Students demand Pomona rescind offer to prof because she's white
Students at Pomona College have published a demand letter urging administrators to rescind their offer to hire Sociology Professor Alice Goffman because she’s white.
The “Letter to the Pomona College Sociology Department,” published last Friday argues that by hiring Goffman, the administration has neglected their commitment to promoting diversity and supporting women of color.
“This practice is detrimental to Pomona’s goal of supporting students of color.”
The collective of “Sociology students, alumni, and allies” open their letter by expressing their “anger” and “concern” regarding Goffman’s hire, calling it a “failure” to address the lack of professors of color on campus.
Further, they argue that because the majority (56.7 percent) of students in the Sociology department are now people of color, it is problematic for the department to continue hiring white people.
“The Sociology Department at Pomona College has not consistently had enough full-time faculty members of color to support its marginalized students,” they argue. “The vast majority of Sociology majors are students of color (and most are women of color), but the faculty are not at all representative of their students’ diversity.”
They even call Pomona’s decision to hire Goffman an “egregious” instance of “anti-blackness” that is antithetical to “holding institutions of higher education accountable for the violence they enact on marginalized groups.”
The letter also raises some concern over her research methods and her book.
Goffman is the author of the noted ethnography On The Run—a book about the impact of the drug war on inner-city communities in Philadelphia. The book draws from her PhD thesis, which won an award for best dissertation from the American Sociological Association.
Despite the praise it has received, the book has also come under scrutiny from dozens of academics and journalists who have argued that the book has ethical and factual problems.
An essay by Colorado University law professor Paul Campos in The Chronicle of Higher Education, for instance, asserts that the book is “implausible,” invoking the “possibility that Goffman embellished or conflated some of the most compelling material in her book.”
Goffman stands by her book, as do many of her mentors, but the students at Pomona have picked up on this controversy to portray her research methods as flawed or otherwise invalid.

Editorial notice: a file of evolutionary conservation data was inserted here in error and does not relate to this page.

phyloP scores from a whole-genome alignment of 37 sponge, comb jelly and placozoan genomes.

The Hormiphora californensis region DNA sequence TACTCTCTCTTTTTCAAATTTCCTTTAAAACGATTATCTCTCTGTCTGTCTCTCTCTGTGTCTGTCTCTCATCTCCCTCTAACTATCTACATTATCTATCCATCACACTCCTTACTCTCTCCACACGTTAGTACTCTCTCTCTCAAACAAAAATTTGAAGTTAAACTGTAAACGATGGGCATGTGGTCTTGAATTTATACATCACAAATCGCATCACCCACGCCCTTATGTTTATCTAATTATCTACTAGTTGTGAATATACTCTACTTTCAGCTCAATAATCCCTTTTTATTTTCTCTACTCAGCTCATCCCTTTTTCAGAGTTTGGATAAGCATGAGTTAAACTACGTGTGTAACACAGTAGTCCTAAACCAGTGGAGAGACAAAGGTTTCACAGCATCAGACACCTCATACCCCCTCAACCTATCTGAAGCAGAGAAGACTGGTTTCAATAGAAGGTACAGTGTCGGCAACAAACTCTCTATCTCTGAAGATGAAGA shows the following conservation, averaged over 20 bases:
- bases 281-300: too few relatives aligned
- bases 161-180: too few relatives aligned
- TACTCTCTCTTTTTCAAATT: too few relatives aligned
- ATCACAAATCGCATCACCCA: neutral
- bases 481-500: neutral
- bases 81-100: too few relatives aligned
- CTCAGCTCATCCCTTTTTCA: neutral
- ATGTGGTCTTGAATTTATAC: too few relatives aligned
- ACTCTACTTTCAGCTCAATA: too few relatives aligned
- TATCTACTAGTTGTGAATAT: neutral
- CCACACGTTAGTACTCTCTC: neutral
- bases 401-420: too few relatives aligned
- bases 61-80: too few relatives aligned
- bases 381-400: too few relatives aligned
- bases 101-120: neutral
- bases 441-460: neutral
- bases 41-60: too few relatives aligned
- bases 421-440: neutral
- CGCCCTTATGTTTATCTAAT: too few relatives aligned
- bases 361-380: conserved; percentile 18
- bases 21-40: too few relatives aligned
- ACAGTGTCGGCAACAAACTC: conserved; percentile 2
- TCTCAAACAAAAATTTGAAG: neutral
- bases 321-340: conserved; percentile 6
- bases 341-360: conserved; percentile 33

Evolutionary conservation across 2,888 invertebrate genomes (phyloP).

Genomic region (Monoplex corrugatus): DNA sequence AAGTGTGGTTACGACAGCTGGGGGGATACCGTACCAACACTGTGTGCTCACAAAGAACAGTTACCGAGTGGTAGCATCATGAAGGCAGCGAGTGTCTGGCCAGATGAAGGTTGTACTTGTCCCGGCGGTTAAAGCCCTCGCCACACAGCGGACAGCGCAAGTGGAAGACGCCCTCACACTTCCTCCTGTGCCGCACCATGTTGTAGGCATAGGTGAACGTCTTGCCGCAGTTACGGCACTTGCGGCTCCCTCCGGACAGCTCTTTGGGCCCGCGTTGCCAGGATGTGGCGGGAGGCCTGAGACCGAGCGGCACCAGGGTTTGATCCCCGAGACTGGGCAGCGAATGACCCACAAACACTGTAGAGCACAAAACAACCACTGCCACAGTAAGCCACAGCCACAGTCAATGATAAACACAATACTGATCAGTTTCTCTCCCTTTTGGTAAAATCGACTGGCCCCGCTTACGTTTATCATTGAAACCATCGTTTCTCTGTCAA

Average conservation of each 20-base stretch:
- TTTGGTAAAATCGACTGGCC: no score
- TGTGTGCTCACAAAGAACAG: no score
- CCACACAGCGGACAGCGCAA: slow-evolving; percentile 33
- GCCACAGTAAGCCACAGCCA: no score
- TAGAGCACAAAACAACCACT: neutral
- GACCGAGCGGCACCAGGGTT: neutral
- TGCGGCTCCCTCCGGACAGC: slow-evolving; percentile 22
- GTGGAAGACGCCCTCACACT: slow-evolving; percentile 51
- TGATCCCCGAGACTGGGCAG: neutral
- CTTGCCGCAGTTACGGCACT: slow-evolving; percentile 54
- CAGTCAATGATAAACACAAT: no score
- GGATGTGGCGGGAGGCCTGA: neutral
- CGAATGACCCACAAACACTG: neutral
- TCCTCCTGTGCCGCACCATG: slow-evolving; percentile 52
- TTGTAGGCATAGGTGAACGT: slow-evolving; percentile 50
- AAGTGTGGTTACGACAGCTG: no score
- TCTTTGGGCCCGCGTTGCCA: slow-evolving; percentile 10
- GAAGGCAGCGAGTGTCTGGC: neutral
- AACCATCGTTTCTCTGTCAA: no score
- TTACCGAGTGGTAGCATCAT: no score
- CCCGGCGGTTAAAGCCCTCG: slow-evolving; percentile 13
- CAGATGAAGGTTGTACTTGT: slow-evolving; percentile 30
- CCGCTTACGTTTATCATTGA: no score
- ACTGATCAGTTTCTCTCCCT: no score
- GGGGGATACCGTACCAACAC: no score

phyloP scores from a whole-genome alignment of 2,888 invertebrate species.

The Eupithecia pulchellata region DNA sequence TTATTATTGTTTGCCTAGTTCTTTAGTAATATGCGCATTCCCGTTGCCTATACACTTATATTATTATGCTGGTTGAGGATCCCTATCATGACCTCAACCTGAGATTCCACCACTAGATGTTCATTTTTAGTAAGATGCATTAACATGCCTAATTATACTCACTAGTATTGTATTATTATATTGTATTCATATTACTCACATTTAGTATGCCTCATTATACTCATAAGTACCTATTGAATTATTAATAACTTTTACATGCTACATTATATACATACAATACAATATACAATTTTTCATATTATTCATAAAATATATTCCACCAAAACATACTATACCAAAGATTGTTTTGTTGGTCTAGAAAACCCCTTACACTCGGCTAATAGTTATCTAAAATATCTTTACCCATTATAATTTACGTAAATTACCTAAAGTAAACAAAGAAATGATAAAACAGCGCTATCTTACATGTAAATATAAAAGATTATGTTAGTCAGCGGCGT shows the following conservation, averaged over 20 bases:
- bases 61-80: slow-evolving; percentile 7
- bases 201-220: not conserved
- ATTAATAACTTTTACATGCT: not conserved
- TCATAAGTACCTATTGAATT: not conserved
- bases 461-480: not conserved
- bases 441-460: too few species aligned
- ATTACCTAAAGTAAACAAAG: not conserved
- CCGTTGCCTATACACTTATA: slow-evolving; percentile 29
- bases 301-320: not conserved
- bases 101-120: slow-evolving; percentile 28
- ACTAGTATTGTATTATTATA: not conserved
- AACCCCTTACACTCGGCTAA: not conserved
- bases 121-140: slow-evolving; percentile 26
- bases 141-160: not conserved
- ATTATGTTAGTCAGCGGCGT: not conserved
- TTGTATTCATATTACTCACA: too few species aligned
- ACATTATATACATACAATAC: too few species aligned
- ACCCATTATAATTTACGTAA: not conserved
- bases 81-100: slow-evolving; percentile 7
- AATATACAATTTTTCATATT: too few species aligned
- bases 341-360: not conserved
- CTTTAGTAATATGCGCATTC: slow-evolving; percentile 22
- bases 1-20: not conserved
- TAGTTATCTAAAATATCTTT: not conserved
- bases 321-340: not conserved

“Her methods have endangered her research participants, encouraged the hyper-policing of Black communities, and continue to perpetuate anti-Blackness,” the letter asserts, citing a critical book review and an “unsigned” list of critiques sent anonymously to hundreds of sociologists.
“Additionally, hiring white faculty who engage in voyeuristic, unethical research and who are not mindful of their positionality as outsiders to the communities they study reinforces harmful narratives about people of color,” the letter argues. “This practice is detrimental to Pomona’s goal of supporting students of color; we condemn the harm Goffman’s research has caused Black communities.”
The students demand that the school not only rescind its offer to hire Goffman, but also explain the rationale for extending the offer originally, additionally insisting on the creation of “influential student positions on the hiring committee” to prevent this type of situation from happening again.
“The hiring of Alice Goffman has already, and will continue to discourage students of color, and especially women of color, from entering the Sociology Department and academia for years to come,” say the 128 signatories, who are keeping their names redacted for fear of “the violence inflicted on communities of color by various publications, namely the Claremont Independent.”
Pomona College News Director Mark Kendall told Campus Reform in a statement that the school remains happy about Alice Goffman coming to teach at Pomona, suggesting that there are no plans to accede to the students’ demands that the offer be withdrawn.
“We follow a rigorous process when hiring faculty,” Kendall asserted. “We are pleased that this process resulted in an offer and an acceptance, and we look forward to her joining our vibrant academic community in the fall as a visiting professor.”
Goffman did not respond to a request for comment.
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